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Aerobic exercise may improve non-alcoholic fatty liver disease

Date:
April 13, 2011
Source:
American Physiological Society
Summary:
A study of obese people with nonalcoholic fatty liver disease revealed that the daily walks not only increase insulin sensitivity, but improve the liver's polyunsaturated lipid index, which is thought to be a marker of liver health.

Walking on a treadmill for one hour a day may slow the progression of nonalcoholic fatty liver disease in obese people with prediabetes by jump-starting their metabolism and slowing the oxidative damage wrought by the condition, say researchers at the Cleveland Clinic. A study of 15 obese people with nonalcoholic fatty liver disease revealed that the daily walks not only increase insulin sensitivity, but improve the liver's polyunsaturated lipid index (PUI), which is thought to be a marker of liver health.

The improvements are linked to an increase in the hormone adiponectin, said Jacob M. Haus, PhD, research fellow in the Department of Pathobiology at the Cleveland Clinic's Lerner Research Institute. Adiponectin influences the body's response to insulin and is associated with a reduced risk of heart attack because of its anti-inflammatory properties. But obese people often have low levels of adiponectin. Haus will discuss the team's findings at the Experimental Biology 2011 meeting (EB 2011), being held April 9-13, 2011 at the Walter E. Washington Convention Center in Washington, DC.

The Study

Participants in the study walked on a treadmill at 85% of their maximum heart rate for 1 hour per day for 7 consecutive days. Researchers measured the participants' body composition, respiration, insulin sensitivity, and PUIs before and after the 7-day program. The researchers also tested the participants' plasma glucose, insulin and adiponectin, and they gave the participants oral glucose tolerance tests (OGTTs), which measure how quickly glucose is cleared from the blood. During the OGTTs, the researchers isolated mononuclear cells (blood cells that have a round nucleus) from the participants' blood to study whether these cells were producing molecules called reactive oxygen species (ROS). High levels of ROS can result in oxidative damage to tissue.

"When people have prediabetes, their blood glucose will be high after an OGTT. We know that hyperglycemia causes oxidative stress, so we wanted to look at [the participants'] monocytes before and after the OGTT," says Dr. Haus. He notes that before the participants began the walking program, their ROS spiked after their OGTTs.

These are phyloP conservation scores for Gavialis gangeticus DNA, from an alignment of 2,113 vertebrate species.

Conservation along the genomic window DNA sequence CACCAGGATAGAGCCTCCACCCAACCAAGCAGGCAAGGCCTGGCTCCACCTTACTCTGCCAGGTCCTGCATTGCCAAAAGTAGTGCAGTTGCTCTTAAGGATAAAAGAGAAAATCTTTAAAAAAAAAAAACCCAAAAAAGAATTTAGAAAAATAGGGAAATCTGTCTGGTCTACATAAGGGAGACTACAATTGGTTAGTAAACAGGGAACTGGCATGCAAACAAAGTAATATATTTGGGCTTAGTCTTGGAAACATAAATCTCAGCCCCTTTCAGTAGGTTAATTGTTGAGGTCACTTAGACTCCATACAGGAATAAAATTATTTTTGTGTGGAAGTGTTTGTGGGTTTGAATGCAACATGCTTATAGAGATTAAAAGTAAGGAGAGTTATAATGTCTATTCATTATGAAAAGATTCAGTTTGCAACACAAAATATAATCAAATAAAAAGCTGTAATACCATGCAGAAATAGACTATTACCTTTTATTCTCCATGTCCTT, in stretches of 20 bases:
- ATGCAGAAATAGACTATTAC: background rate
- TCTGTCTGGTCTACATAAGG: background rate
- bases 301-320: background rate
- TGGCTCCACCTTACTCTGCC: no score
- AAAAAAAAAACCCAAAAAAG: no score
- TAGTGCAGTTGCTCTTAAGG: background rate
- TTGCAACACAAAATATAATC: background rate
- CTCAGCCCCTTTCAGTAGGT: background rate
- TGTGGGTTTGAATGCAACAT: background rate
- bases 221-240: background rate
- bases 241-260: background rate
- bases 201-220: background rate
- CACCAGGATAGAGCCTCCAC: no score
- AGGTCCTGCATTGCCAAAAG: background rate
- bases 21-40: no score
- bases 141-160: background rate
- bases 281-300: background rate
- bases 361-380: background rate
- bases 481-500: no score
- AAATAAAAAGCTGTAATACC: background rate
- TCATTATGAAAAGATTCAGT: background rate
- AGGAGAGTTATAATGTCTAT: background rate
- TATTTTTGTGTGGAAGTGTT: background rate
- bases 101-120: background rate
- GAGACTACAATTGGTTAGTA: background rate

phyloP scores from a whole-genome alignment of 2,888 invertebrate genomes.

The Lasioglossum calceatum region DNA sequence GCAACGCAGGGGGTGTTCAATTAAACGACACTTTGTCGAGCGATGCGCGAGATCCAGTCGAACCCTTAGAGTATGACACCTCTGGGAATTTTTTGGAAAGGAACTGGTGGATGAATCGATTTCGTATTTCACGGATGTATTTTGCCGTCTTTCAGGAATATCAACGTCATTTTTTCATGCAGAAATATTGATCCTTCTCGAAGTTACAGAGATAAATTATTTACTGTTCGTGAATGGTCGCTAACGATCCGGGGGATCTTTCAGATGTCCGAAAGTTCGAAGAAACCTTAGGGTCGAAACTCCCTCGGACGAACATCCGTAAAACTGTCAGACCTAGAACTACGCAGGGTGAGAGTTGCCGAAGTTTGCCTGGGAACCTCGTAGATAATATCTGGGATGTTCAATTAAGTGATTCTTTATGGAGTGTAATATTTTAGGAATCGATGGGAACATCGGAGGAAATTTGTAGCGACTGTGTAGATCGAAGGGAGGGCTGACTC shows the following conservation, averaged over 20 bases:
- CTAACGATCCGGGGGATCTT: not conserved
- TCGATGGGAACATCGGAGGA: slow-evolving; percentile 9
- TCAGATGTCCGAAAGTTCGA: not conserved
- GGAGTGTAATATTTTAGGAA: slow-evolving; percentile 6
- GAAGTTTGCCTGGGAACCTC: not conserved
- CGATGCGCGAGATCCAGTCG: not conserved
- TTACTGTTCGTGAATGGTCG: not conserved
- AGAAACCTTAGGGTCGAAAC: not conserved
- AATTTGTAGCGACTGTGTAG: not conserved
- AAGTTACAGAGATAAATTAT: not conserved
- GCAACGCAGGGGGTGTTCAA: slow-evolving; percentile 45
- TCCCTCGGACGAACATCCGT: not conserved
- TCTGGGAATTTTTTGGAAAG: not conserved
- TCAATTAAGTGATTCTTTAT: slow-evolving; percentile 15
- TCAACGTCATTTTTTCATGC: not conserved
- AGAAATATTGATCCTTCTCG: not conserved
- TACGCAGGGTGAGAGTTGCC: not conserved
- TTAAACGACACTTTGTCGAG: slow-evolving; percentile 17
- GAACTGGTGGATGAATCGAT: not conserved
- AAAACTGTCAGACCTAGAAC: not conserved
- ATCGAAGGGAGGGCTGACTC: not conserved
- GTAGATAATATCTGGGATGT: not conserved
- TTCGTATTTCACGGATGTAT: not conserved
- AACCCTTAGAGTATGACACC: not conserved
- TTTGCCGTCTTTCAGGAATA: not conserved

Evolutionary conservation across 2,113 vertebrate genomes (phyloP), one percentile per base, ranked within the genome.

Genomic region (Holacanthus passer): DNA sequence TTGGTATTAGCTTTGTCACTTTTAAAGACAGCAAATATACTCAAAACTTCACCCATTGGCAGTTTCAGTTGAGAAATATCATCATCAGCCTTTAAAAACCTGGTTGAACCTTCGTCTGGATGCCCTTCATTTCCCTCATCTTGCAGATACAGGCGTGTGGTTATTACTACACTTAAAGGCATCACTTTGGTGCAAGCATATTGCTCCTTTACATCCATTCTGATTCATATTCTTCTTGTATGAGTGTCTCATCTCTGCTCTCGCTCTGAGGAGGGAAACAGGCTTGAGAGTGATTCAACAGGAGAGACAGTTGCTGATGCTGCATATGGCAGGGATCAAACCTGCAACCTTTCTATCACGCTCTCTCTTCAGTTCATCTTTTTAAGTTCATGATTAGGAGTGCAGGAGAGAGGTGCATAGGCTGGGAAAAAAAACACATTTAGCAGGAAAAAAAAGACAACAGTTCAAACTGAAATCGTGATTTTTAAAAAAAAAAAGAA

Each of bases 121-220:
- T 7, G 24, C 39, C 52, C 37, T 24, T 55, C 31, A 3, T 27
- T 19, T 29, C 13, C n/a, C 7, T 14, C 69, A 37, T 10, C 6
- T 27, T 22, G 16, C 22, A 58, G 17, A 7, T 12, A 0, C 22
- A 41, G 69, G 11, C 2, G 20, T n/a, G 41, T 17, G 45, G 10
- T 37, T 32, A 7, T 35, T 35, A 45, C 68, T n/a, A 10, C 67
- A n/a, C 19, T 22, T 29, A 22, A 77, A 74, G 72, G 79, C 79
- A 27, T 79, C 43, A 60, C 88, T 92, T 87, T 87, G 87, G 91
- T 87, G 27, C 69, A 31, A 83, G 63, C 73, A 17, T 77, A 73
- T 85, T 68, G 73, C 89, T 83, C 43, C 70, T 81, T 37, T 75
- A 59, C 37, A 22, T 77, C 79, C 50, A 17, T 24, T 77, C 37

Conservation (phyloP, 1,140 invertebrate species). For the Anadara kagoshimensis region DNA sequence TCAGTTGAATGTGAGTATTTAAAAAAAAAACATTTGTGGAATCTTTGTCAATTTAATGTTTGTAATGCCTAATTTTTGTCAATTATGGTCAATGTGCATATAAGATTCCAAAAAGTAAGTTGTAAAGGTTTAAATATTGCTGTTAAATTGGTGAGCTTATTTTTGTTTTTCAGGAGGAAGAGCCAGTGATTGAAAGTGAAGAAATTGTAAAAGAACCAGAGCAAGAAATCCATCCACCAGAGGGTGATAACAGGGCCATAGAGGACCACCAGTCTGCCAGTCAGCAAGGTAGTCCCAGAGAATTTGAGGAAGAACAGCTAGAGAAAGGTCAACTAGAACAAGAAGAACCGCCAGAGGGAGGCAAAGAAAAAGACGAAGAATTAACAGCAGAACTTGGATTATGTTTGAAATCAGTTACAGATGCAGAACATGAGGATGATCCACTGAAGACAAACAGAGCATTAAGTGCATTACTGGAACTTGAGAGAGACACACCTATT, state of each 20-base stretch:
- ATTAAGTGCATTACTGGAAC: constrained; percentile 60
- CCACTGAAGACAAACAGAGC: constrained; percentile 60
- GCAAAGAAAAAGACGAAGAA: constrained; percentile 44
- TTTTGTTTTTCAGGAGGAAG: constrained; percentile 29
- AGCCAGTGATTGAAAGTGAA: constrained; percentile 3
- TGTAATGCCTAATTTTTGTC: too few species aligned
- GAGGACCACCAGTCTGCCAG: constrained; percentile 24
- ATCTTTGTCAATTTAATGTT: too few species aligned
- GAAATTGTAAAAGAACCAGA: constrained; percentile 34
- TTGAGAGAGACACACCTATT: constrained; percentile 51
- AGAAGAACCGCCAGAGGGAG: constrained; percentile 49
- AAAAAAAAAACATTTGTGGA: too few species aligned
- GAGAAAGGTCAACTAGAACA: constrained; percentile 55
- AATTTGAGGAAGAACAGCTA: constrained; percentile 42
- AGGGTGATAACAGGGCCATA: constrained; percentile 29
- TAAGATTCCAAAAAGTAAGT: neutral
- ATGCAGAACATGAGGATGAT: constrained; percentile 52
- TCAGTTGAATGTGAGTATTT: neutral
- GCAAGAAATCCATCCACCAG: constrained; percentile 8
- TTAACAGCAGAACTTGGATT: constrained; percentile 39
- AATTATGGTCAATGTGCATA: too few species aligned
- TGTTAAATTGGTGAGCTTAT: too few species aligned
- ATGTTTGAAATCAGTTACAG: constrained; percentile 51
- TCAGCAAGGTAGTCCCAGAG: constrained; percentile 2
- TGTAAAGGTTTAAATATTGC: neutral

Cutting Metabolic Risks

At study's end, the participants' PUIs had increased an average of 84%. They also experienced increased insulin sensitivity, increased adiponectin and a decrease in the production of ROS, even after their OGTTs.

"We were able to correlate changes in adiponectin with PUI and the body's resting energy metabolism," says Dr. Haus. "The latter gives us an indication of whether carbohydrate or fat is being metabolized. After exercise, the participants were burning more fat."

Burning more fat is a positive reaction to exercise, one that can defend against oxidative damage and therefore the damage of fatty liver disease.

"Exercise appears to affect the cumulative metabolic risk factors for the progression of nonalcoholic fatty liver disease," says Dr. Haus. "We like to think of exercise as medicine."


Story Source:

The above story is based on materials provided by American Physiological Society. Note: Materials may be edited for content and length.


Cite This Page:

American Physiological Society. "Aerobic exercise may improve non-alcoholic fatty liver disease." ScienceDaily. ScienceDaily, 13 April 2011. <www.sciencedaily.com/releases/2011/04/110413132940.htm>.
American Physiological Society. (2011, April 13). Aerobic exercise may improve non-alcoholic fatty liver disease. ScienceDaily. Retrieved August 22, 2014 from www.sciencedaily.com/releases/2011/04/110413132940.htm
American Physiological Society. "Aerobic exercise may improve non-alcoholic fatty liver disease." ScienceDaily. www.sciencedaily.com/releases/2011/04/110413132940.htm (accessed August 22, 2014).

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